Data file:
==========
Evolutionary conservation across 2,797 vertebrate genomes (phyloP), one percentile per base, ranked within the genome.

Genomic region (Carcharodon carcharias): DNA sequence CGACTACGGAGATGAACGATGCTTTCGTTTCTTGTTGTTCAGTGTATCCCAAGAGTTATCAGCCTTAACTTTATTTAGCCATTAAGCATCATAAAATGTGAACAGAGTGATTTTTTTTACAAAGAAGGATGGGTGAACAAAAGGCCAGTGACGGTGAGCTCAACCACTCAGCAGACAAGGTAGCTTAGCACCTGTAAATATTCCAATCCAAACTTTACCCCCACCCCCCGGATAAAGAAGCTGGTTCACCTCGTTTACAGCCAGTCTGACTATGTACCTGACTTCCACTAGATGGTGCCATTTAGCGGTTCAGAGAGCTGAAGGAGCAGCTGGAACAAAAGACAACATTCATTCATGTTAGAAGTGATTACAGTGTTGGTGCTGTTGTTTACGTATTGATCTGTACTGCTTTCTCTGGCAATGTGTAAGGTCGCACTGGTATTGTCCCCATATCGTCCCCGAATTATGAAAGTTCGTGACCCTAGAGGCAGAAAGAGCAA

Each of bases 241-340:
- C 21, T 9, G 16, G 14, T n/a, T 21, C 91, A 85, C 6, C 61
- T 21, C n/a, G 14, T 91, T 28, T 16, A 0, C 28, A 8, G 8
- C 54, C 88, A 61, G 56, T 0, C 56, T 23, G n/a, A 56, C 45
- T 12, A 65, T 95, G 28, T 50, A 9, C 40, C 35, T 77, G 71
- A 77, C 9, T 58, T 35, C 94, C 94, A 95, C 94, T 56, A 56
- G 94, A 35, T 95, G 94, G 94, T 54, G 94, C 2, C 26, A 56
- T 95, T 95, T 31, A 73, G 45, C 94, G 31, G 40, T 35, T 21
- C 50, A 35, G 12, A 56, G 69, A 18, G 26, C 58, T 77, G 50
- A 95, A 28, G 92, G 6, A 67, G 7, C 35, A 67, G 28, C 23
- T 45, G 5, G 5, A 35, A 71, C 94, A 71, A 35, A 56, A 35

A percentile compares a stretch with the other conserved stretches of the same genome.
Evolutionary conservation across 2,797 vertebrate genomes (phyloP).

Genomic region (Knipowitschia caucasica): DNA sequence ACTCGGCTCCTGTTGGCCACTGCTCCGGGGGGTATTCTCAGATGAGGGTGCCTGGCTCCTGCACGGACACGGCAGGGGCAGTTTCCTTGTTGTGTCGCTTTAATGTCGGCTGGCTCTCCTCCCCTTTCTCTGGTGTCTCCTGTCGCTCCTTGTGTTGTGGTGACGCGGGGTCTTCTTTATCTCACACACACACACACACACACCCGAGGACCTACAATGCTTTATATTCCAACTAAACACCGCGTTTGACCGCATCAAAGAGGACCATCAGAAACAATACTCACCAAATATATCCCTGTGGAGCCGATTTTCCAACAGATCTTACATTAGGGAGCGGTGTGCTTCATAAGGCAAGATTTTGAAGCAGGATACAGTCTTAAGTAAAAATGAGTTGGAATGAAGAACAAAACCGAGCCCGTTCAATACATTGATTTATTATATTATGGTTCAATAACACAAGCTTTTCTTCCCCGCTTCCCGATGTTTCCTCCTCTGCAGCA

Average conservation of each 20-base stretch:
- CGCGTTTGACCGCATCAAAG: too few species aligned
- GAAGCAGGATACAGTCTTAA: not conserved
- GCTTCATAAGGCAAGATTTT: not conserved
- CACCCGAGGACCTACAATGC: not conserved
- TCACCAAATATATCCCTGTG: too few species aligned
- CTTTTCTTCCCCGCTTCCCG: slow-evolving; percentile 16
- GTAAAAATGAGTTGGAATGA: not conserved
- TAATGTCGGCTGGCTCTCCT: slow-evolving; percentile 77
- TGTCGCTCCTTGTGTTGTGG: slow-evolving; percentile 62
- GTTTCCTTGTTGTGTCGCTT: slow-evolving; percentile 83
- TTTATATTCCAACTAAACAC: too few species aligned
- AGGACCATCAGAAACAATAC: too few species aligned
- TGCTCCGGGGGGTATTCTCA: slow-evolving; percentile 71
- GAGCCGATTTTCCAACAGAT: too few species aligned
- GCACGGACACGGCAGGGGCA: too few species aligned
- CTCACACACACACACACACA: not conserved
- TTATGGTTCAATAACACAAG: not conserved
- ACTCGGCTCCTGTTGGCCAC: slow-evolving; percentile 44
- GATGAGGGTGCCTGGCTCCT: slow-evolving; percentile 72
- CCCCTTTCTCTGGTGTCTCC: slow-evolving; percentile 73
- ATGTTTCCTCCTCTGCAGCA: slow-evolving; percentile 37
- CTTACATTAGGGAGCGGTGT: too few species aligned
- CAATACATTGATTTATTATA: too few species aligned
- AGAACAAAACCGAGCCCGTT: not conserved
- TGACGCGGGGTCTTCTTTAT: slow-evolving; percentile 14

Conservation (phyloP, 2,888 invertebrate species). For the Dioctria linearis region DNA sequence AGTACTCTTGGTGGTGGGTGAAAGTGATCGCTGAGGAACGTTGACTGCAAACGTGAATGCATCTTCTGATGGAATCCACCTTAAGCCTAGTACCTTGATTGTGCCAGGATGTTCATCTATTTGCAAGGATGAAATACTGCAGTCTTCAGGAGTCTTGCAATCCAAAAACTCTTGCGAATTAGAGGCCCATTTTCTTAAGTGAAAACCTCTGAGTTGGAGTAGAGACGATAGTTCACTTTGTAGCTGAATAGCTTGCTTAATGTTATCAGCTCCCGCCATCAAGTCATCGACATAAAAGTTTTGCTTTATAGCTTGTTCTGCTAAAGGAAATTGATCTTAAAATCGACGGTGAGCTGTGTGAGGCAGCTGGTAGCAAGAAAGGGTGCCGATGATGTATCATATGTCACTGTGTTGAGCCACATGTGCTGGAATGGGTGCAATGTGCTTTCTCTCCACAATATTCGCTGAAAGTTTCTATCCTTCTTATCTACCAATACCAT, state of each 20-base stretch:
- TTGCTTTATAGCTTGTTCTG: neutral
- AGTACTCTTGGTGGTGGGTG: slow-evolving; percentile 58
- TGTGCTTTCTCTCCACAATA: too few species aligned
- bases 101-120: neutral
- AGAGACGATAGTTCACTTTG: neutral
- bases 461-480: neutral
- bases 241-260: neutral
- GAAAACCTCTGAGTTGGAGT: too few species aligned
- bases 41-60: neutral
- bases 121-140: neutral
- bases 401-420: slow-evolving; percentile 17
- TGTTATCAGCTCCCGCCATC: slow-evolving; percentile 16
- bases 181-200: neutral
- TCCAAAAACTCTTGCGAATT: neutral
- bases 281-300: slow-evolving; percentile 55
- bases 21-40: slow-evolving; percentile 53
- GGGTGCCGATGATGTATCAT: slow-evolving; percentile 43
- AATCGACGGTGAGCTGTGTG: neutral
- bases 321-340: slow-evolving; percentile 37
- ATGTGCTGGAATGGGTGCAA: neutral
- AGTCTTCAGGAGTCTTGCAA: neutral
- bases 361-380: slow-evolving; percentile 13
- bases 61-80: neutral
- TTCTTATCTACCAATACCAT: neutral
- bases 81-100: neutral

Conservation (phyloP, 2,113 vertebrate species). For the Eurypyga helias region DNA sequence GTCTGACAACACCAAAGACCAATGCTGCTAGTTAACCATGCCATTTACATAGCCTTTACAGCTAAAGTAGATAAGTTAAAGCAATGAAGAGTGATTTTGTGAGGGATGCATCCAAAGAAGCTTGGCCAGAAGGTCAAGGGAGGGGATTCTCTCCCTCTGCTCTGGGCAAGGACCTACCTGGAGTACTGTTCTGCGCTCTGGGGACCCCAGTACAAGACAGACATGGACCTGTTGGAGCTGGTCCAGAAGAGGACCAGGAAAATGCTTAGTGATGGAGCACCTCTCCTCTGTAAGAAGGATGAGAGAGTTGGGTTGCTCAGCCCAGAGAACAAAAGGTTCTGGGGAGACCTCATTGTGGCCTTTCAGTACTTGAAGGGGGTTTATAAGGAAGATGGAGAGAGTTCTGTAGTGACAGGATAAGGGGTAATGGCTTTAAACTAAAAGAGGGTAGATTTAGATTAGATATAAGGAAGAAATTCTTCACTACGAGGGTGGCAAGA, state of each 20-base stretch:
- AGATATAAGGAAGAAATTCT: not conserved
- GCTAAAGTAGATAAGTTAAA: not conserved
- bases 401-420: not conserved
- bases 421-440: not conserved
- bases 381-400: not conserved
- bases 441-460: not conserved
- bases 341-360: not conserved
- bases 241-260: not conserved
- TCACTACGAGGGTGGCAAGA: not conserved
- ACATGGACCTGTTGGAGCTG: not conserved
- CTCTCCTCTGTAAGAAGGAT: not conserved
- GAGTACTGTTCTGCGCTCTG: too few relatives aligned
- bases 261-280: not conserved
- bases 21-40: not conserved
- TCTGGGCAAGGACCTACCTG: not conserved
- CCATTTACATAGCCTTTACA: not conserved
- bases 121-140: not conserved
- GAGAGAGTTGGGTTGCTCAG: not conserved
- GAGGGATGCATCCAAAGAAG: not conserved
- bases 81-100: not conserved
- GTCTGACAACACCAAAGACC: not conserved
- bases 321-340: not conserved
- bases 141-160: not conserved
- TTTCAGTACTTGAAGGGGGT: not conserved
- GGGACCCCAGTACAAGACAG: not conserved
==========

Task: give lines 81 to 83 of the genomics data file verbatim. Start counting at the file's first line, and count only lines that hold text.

- GAGTACTGTTCTGCGCTCTG: too few relatives aligned
- bases 261-280: not conserved
- bases 21-40: not conserved